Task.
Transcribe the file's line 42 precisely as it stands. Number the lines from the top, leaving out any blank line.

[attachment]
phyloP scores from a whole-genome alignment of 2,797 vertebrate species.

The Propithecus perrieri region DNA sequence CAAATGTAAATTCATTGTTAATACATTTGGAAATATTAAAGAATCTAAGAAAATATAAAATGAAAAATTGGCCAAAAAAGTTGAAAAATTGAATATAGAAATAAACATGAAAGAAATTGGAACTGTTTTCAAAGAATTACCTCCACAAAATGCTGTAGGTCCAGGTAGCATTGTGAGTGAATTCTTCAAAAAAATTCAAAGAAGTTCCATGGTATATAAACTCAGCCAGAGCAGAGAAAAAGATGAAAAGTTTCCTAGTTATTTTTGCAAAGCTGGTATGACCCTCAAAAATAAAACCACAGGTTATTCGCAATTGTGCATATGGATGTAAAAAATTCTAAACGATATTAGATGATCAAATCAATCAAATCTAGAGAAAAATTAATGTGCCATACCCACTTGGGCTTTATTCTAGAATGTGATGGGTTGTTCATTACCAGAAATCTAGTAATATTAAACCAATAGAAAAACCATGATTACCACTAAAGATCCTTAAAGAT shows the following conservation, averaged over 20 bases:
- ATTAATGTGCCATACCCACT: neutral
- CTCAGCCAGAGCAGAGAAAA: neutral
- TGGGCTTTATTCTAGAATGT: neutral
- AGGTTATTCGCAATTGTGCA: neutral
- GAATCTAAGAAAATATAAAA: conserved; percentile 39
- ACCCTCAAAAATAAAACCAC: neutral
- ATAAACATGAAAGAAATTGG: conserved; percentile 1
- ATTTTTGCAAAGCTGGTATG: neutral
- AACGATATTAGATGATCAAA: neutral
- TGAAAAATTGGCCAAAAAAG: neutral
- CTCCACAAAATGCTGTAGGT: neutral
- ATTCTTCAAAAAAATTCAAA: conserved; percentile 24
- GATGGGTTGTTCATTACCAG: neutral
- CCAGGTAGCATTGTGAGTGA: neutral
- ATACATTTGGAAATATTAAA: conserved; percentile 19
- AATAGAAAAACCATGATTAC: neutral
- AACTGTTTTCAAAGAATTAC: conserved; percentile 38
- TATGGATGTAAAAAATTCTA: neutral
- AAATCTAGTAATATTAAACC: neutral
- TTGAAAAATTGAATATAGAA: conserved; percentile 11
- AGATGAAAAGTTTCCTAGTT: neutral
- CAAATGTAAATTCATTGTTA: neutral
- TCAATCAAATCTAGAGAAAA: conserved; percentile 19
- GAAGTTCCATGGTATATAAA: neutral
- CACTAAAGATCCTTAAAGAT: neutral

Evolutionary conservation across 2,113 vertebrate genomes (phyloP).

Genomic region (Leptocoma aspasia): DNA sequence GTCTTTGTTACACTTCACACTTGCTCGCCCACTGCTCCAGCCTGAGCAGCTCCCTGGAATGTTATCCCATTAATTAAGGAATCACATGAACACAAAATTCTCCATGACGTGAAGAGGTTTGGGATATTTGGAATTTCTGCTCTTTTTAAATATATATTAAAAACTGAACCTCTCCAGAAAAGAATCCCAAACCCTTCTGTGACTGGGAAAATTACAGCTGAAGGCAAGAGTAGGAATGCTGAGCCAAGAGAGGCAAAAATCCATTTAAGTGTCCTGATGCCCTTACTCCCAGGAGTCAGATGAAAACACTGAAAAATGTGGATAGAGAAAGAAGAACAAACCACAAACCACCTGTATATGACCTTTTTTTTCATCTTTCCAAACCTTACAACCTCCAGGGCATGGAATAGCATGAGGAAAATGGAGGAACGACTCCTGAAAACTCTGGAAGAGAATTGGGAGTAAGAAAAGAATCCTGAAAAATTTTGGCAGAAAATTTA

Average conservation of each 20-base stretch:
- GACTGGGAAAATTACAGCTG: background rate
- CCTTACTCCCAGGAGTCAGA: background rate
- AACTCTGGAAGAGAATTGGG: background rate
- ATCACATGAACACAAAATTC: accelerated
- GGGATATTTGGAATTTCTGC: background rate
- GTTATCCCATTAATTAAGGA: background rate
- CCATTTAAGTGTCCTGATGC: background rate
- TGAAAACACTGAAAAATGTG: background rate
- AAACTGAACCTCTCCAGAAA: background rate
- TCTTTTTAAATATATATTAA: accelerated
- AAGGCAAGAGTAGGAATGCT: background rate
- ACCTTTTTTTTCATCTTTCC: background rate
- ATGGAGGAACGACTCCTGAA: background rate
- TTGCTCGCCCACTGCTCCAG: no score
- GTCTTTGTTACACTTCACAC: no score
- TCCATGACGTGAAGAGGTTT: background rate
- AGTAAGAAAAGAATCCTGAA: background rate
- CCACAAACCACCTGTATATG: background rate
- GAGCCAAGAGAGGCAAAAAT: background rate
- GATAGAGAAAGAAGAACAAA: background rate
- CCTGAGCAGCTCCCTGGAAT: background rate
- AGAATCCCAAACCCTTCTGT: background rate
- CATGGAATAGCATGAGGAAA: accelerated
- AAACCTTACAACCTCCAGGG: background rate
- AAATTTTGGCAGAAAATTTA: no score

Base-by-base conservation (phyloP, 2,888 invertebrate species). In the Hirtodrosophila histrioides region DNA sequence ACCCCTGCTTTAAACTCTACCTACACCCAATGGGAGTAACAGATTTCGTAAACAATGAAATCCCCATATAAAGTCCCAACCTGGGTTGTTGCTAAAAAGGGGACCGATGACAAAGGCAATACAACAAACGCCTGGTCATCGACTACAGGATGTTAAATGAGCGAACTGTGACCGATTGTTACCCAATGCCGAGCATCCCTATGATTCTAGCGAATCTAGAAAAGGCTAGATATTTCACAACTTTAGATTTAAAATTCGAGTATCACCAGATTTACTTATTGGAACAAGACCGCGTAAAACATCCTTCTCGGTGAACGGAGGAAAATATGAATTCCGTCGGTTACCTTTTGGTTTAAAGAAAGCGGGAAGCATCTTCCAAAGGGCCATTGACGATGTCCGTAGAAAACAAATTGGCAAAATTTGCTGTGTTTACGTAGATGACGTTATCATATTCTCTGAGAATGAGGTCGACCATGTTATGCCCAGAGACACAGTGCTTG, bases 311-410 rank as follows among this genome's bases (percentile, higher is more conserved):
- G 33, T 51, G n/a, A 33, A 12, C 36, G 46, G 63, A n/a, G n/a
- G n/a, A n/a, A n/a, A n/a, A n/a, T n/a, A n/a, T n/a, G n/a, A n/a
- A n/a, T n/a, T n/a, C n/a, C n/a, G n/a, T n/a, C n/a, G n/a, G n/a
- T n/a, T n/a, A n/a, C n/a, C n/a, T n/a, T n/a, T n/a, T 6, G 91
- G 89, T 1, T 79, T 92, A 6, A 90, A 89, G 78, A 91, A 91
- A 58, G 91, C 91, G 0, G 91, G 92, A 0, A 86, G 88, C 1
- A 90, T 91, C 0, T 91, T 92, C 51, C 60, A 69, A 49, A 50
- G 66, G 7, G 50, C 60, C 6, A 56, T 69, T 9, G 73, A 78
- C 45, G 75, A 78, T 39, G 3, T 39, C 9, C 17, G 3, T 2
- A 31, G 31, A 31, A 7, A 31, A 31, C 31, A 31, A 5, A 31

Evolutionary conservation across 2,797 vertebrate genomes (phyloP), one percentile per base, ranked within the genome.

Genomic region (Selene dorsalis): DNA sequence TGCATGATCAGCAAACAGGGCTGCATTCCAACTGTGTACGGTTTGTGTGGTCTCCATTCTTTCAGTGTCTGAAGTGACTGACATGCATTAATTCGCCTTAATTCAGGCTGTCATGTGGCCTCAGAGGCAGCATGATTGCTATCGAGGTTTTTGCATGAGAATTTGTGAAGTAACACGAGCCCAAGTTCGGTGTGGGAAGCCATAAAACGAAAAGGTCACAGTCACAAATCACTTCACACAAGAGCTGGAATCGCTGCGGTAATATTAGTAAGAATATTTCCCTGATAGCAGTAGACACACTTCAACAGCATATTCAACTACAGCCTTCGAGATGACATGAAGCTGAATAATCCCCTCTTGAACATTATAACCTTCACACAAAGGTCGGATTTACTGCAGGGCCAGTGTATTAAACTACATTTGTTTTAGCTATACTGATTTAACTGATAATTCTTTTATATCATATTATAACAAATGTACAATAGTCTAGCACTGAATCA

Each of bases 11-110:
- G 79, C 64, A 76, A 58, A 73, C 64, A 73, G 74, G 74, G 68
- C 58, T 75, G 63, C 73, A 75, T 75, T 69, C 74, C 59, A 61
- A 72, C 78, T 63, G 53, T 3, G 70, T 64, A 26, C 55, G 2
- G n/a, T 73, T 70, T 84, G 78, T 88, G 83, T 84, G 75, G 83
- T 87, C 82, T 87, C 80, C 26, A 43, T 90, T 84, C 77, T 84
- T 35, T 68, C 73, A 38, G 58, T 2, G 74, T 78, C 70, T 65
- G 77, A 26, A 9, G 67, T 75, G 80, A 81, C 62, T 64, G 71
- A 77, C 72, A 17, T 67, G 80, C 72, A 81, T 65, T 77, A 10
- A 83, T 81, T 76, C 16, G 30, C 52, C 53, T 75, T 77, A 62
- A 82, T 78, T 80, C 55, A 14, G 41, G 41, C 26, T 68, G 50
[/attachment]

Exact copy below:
- ACCTTTTTTTTCATCTTTCC: background rate